UP CLOSE & PERSONAL: JOHN NASH, LMSW

Nash

“The Donna M. Crandall Foundation has allowed me to access resources for people with CF and their families that would not ordinarily be available.”

John Nash, LMSW, recently celebrated his ninth year as the Albany Medical Center Cystic Fibrosis Center’s medical social worker, providing counseling, support and care to families and patients. In this role, he is also the liaison between the DMC Foundation and patients, the conduit through which patients reach out to the Foundation. John goes above the call of duty, going out of his way to do what is needed and dedicating much of his personal time to helping patients.

“One of the biggest challenges I have faced over the years is trying to help people understand that it takes great strength to ask for help and it’s O.K. to do so,” John said. “Our pride often gets in the way and eventually leads us to a point where the initial problem has become much more complicated because of our reluctance to ask for help.”

As the Foundation’s point person, John typically becomes aware of what patients need during routine visits with adult patients or pediatric patients and their parents in clinic. He tries to assist them in resolving problems, and if appropriate, encourages them to pursue social services or other resources available to CF patients. If there are no other options available, John recommends contacting the Crandall Foundation.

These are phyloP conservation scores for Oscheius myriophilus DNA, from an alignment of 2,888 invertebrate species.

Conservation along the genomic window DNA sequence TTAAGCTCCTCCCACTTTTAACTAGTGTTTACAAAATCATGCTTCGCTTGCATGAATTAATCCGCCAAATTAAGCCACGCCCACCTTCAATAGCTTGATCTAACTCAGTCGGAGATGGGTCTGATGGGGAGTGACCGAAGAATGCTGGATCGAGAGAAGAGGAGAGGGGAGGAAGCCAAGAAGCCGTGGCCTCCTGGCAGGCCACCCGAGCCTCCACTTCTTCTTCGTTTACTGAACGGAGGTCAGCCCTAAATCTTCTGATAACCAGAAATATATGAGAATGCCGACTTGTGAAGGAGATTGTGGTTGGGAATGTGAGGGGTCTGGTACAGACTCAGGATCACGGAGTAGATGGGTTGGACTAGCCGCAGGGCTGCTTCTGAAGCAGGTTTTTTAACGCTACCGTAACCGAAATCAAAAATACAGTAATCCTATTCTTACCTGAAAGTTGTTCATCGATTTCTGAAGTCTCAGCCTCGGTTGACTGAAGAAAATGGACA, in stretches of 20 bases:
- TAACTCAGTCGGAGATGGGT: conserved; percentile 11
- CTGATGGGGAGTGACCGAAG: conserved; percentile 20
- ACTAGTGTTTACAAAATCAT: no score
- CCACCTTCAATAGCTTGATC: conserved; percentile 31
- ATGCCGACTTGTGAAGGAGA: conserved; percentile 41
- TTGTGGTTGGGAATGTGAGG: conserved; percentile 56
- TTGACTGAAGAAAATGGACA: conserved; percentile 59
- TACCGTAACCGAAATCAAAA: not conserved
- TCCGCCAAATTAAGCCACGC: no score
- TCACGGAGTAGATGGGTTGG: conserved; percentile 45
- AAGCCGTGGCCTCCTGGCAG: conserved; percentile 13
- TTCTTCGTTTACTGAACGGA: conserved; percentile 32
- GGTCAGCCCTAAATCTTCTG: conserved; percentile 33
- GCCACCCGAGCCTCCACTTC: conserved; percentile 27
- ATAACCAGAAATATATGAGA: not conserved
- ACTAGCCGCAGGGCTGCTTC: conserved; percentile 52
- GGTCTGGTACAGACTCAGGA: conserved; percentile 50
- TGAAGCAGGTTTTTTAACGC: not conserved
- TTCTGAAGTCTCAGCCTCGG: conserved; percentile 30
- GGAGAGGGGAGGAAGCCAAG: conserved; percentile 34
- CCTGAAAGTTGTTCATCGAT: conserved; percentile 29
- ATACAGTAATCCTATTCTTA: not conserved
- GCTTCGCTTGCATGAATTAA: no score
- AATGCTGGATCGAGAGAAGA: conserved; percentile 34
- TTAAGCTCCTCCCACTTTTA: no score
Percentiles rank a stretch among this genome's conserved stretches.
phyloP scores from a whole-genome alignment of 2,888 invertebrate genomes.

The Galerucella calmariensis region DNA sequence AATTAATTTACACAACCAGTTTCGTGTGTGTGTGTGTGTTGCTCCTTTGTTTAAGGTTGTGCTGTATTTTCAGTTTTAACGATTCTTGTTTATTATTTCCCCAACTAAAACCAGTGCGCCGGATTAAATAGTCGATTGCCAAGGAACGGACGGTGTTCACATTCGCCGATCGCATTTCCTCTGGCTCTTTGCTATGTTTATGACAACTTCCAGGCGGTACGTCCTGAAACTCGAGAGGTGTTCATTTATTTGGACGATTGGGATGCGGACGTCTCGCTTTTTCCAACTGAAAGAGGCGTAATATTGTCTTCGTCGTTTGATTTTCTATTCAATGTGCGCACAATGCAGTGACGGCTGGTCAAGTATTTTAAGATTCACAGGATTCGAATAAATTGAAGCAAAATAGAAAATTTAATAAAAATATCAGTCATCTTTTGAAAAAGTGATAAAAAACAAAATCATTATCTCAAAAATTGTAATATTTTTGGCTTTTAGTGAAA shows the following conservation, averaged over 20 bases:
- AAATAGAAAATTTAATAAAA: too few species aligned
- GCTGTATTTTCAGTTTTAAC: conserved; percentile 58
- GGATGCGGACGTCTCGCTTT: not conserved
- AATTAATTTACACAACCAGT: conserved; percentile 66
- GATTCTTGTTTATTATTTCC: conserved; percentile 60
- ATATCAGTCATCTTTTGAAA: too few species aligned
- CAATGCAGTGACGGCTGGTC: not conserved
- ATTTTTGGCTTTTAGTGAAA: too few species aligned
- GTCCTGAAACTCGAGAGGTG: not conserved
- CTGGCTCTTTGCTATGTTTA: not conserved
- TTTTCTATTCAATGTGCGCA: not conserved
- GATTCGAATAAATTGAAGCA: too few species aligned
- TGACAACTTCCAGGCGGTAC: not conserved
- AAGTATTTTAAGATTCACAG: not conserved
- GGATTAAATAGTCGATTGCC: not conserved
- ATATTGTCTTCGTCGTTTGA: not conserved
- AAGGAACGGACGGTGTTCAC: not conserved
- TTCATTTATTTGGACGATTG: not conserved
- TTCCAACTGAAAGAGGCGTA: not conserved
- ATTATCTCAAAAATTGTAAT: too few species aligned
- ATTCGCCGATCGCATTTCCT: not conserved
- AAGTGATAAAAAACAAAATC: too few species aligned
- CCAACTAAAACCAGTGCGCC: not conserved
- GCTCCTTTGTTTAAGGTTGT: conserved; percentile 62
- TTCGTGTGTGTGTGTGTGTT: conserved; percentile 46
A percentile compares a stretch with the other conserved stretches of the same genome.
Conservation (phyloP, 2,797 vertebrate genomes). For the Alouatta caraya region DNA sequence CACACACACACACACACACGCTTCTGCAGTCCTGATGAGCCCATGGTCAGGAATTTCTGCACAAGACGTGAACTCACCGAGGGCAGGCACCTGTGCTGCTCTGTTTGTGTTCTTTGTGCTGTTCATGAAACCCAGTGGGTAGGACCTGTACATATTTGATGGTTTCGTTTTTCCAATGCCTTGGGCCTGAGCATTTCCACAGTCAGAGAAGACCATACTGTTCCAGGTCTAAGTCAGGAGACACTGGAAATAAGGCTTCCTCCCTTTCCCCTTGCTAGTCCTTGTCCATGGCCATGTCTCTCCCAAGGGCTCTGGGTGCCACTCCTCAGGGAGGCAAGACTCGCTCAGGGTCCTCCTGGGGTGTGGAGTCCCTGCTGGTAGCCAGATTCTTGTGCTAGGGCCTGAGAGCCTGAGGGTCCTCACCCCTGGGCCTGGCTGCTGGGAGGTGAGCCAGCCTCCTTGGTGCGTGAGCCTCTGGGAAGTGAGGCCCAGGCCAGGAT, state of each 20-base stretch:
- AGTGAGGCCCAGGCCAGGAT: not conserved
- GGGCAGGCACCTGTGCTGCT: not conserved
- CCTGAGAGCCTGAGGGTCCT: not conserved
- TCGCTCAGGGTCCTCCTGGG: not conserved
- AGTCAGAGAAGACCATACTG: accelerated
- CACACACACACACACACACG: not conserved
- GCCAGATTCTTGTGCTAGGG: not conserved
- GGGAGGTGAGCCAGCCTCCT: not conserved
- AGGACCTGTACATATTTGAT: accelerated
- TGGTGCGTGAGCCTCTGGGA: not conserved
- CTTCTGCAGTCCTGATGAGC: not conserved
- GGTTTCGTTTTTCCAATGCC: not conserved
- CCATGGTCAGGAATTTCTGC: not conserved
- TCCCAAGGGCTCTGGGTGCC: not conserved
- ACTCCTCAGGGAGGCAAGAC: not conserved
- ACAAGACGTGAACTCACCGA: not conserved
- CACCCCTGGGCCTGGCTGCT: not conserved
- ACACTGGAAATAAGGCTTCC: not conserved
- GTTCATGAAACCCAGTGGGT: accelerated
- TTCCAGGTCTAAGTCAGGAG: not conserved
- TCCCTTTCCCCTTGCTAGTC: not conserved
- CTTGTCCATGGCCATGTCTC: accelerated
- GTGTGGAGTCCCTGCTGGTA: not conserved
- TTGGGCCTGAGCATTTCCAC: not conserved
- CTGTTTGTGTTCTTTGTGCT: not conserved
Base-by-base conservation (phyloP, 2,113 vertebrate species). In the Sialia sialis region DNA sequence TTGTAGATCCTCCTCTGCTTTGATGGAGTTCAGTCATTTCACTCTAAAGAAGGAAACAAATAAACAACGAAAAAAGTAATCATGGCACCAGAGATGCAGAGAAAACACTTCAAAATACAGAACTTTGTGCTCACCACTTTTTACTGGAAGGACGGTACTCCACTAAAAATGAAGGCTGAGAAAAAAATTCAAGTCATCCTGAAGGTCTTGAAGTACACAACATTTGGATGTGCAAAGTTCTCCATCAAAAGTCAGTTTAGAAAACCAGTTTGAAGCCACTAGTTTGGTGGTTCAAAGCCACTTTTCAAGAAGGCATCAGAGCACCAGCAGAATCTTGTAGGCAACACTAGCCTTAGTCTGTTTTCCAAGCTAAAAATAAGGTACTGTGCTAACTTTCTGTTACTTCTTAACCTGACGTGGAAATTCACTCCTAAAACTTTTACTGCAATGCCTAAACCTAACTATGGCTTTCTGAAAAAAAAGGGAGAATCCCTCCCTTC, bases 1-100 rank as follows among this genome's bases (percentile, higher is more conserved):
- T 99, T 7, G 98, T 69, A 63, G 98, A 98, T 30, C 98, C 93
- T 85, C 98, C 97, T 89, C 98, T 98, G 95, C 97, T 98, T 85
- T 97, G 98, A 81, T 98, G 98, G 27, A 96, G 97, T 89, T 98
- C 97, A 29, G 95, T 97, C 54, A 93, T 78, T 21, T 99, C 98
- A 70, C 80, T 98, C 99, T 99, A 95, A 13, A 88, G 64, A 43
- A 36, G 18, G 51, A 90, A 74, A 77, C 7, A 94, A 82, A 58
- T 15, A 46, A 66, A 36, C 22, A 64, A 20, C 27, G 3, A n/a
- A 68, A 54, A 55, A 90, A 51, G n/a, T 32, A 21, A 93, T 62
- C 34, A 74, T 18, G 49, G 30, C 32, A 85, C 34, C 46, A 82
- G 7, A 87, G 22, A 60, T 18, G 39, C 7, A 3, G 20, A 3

“The Donna M. Crandall Foundation has allowed me to access resources for people with CF and their families that would not ordinarily be available,” John explained. “Without the Foundation,” he said, “I would probably be in the position of having to say, ‘I’m sorry, but I can’t help you,’ more often.”

“When a family is living on the edge financially and is on the verge of losing their home and I tell them I know where they can get help, the tears of joy are overwhelming,” he recounted.

John pointed out that the level of assistance provided by the DMC Foundation runs the gamut, from gift bags for inpatients to substantial financial aid, and that it all makes a difference.

When asked about the most memorable situations, he recalled the parents of a child being admitted to the hospital for the first time for more aggressive treatment and how the Crandall goodie bag helped ease the fear that was consuming them. He also  mentioned the tears of a family who had a child die from CF and how learning the Foundation would help pay for funeral expenses provided comfort at a very difficult time.

“My primary goal is to work toward decreasing the suffering of those I serve,” John said. “I would be much less able to do so without the generosity of those who open their hearts and wallets in support of the foundation. I wish they could see what a difference they are making.”